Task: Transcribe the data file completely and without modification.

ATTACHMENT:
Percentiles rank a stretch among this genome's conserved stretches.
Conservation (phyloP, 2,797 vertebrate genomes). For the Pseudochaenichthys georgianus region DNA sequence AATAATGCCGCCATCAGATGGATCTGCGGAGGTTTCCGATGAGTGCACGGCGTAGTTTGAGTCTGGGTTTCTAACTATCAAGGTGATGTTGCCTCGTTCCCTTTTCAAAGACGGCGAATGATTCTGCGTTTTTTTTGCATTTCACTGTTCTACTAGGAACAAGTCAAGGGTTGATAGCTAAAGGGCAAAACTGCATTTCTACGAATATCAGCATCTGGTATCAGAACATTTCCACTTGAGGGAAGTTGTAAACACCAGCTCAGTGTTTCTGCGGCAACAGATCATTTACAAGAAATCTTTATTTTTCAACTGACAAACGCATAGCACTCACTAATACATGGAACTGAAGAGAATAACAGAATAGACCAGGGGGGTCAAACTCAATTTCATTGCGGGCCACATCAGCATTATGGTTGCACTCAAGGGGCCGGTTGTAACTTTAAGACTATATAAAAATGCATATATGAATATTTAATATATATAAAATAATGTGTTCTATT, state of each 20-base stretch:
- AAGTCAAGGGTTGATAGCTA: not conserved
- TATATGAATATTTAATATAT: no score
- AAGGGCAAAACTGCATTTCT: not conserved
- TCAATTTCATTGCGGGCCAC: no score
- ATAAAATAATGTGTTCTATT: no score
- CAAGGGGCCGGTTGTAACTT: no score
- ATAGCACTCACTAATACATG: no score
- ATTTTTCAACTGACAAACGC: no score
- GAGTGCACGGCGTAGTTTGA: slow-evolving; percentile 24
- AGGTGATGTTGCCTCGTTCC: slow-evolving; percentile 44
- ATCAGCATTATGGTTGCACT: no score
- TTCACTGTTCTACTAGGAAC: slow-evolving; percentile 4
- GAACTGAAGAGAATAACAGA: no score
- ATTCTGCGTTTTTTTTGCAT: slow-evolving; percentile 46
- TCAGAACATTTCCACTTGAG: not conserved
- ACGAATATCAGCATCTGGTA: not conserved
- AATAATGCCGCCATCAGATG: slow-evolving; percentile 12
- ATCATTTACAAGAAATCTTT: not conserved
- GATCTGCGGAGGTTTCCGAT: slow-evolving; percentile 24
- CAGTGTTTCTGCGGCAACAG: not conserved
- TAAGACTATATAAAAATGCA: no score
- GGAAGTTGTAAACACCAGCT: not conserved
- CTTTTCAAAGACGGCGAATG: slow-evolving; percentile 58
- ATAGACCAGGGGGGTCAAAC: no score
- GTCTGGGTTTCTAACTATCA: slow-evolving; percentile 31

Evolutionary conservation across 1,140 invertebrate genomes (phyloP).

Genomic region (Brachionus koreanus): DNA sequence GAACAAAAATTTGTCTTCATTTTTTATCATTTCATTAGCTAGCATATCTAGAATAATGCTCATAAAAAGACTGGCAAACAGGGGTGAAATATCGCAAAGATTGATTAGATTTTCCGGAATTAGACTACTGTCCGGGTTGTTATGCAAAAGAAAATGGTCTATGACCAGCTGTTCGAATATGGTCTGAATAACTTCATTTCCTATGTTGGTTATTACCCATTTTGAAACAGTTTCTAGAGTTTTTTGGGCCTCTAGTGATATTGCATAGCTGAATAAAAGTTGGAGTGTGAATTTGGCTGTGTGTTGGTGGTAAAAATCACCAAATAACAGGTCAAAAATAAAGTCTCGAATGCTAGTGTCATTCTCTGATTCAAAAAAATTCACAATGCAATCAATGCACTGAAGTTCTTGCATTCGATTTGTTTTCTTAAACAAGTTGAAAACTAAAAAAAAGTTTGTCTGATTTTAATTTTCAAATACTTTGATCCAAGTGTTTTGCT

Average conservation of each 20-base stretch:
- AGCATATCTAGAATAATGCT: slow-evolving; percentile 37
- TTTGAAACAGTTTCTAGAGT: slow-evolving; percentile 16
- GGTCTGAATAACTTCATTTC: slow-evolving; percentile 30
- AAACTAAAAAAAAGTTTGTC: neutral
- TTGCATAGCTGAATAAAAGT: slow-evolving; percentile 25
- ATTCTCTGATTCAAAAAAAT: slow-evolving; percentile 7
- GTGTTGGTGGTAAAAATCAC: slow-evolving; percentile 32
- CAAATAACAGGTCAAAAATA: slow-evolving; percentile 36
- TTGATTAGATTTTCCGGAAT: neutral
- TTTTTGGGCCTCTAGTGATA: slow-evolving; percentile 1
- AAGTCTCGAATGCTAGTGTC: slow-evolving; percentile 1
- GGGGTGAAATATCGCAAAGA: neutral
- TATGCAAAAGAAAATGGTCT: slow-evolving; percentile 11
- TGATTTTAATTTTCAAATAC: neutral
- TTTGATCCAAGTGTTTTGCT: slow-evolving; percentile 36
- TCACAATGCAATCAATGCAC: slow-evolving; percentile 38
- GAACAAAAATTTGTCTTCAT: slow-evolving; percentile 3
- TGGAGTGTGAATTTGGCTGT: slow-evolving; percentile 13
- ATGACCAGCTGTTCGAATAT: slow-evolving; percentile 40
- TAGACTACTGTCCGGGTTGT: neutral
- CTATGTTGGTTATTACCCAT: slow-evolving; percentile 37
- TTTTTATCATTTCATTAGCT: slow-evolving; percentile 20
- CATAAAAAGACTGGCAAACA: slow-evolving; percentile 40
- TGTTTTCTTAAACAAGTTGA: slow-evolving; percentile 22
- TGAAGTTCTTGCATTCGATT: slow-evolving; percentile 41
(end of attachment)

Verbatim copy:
Percentiles rank a stretch among this genome's conserved stretches.
Conservation (phyloP, 2,797 vertebrate genomes). For the Pseudochaenichthys georgianus region DNA sequence AATAATGCCGCCATCAGATGGATCTGCGGAGGTTTCCGATGAGTGCACGGCGTAGTTTGAGTCTGGGTTTCTAACTATCAAGGTGATGTTGCCTCGTTCCCTTTTCAAAGACGGCGAATGATTCTGCGTTTTTTTTGCATTTCACTGTTCTACTAGGAACAAGTCAAGGGTTGATAGCTAAAGGGCAAAACTGCATTTCTACGAATATCAGCATCTGGTATCAGAACATTTCCACTTGAGGGAAGTTGTAAACACCAGCTCAGTGTTTCTGCGGCAACAGATCATTTACAAGAAATCTTTATTTTTCAACTGACAAACGCATAGCACTCACTAATACATGGAACTGAAGAGAATAACAGAATAGACCAGGGGGGTCAAACTCAATTTCATTGCGGGCCACATCAGCATTATGGTTGCACTCAAGGGGCCGGTTGTAACTTTAAGACTATATAAAAATGCATATATGAATATTTAATATATATAAAATAATGTGTTCTATT, state of each 20-base stretch:
- AAGTCAAGGGTTGATAGCTA: not conserved
- TATATGAATATTTAATATAT: no score
- AAGGGCAAAACTGCATTTCT: not conserved
- TCAATTTCATTGCGGGCCAC: no score
- ATAAAATAATGTGTTCTATT: no score
- CAAGGGGCCGGTTGTAACTT: no score
- ATAGCACTCACTAATACATG: no score
- ATTTTTCAACTGACAAACGC: no score
- GAGTGCACGGCGTAGTTTGA: slow-evolving; percentile 24
- AGGTGATGTTGCCTCGTTCC: slow-evolving; percentile 44
- ATCAGCATTATGGTTGCACT: no score
- TTCACTGTTCTACTAGGAAC: slow-evolving; percentile 4
- GAACTGAAGAGAATAACAGA: no score
- ATTCTGCGTTTTTTTTGCAT: slow-evolving; percentile 46
- TCAGAACATTTCCACTTGAG: not conserved
- ACGAATATCAGCATCTGGTA: not conserved
- AATAATGCCGCCATCAGATG: slow-evolving; percentile 12
- ATCATTTACAAGAAATCTTT: not conserved
- GATCTGCGGAGGTTTCCGAT: slow-evolving; percentile 24
- CAGTGTTTCTGCGGCAACAG: not conserved
- TAAGACTATATAAAAATGCA: no score
- GGAAGTTGTAAACACCAGCT: not conserved
- CTTTTCAAAGACGGCGAATG: slow-evolving; percentile 58
- ATAGACCAGGGGGGTCAAAC: no score
- GTCTGGGTTTCTAACTATCA: slow-evolving; percentile 31

Evolutionary conservation across 1,140 invertebrate genomes (phyloP).

Genomic region (Brachionus koreanus): DNA sequence GAACAAAAATTTGTCTTCATTTTTTATCATTTCATTAGCTAGCATATCTAGAATAATGCTCATAAAAAGACTGGCAAACAGGGGTGAAATATCGCAAAGATTGATTAGATTTTCCGGAATTAGACTACTGTCCGGGTTGTTATGCAAAAGAAAATGGTCTATGACCAGCTGTTCGAATATGGTCTGAATAACTTCATTTCCTATGTTGGTTATTACCCATTTTGAAACAGTTTCTAGAGTTTTTTGGGCCTCTAGTGATATTGCATAGCTGAATAAAAGTTGGAGTGTGAATTTGGCTGTGTGTTGGTGGTAAAAATCACCAAATAACAGGTCAAAAATAAAGTCTCGAATGCTAGTGTCATTCTCTGATTCAAAAAAATTCACAATGCAATCAATGCACTGAAGTTCTTGCATTCGATTTGTTTTCTTAAACAAGTTGAAAACTAAAAAAAAGTTTGTCTGATTTTAATTTTCAAATACTTTGATCCAAGTGTTTTGCT

Average conservation of each 20-base stretch:
- AGCATATCTAGAATAATGCT: slow-evolving; percentile 37
- TTTGAAACAGTTTCTAGAGT: slow-evolving; percentile 16
- GGTCTGAATAACTTCATTTC: slow-evolving; percentile 30
- AAACTAAAAAAAAGTTTGTC: neutral
- TTGCATAGCTGAATAAAAGT: slow-evolving; percentile 25
- ATTCTCTGATTCAAAAAAAT: slow-evolving; percentile 7
- GTGTTGGTGGTAAAAATCAC: slow-evolving; percentile 32
- CAAATAACAGGTCAAAAATA: slow-evolving; percentile 36
- TTGATTAGATTTTCCGGAAT: neutral
- TTTTTGGGCCTCTAGTGATA: slow-evolving; percentile 1
- AAGTCTCGAATGCTAGTGTC: slow-evolving; percentile 1
- GGGGTGAAATATCGCAAAGA: neutral
- TATGCAAAAGAAAATGGTCT: slow-evolving; percentile 11
- TGATTTTAATTTTCAAATAC: neutral
- TTTGATCCAAGTGTTTTGCT: slow-evolving; percentile 36
- TCACAATGCAATCAATGCAC: slow-evolving; percentile 38
- GAACAAAAATTTGTCTTCAT: slow-evolving; percentile 3
- TGGAGTGTGAATTTGGCTGT: slow-evolving; percentile 13
- ATGACCAGCTGTTCGAATAT: slow-evolving; percentile 40
- TAGACTACTGTCCGGGTTGT: neutral
- CTATGTTGGTTATTACCCAT: slow-evolving; percentile 37
- TTTTTATCATTTCATTAGCT: slow-evolving; percentile 20
- CATAAAAAGACTGGCAAACA: slow-evolving; percentile 40
- TGTTTTCTTAAACAAGTTGA: slow-evolving; percentile 22
- TGAAGTTCTTGCATTCGATT: slow-evolving; percentile 41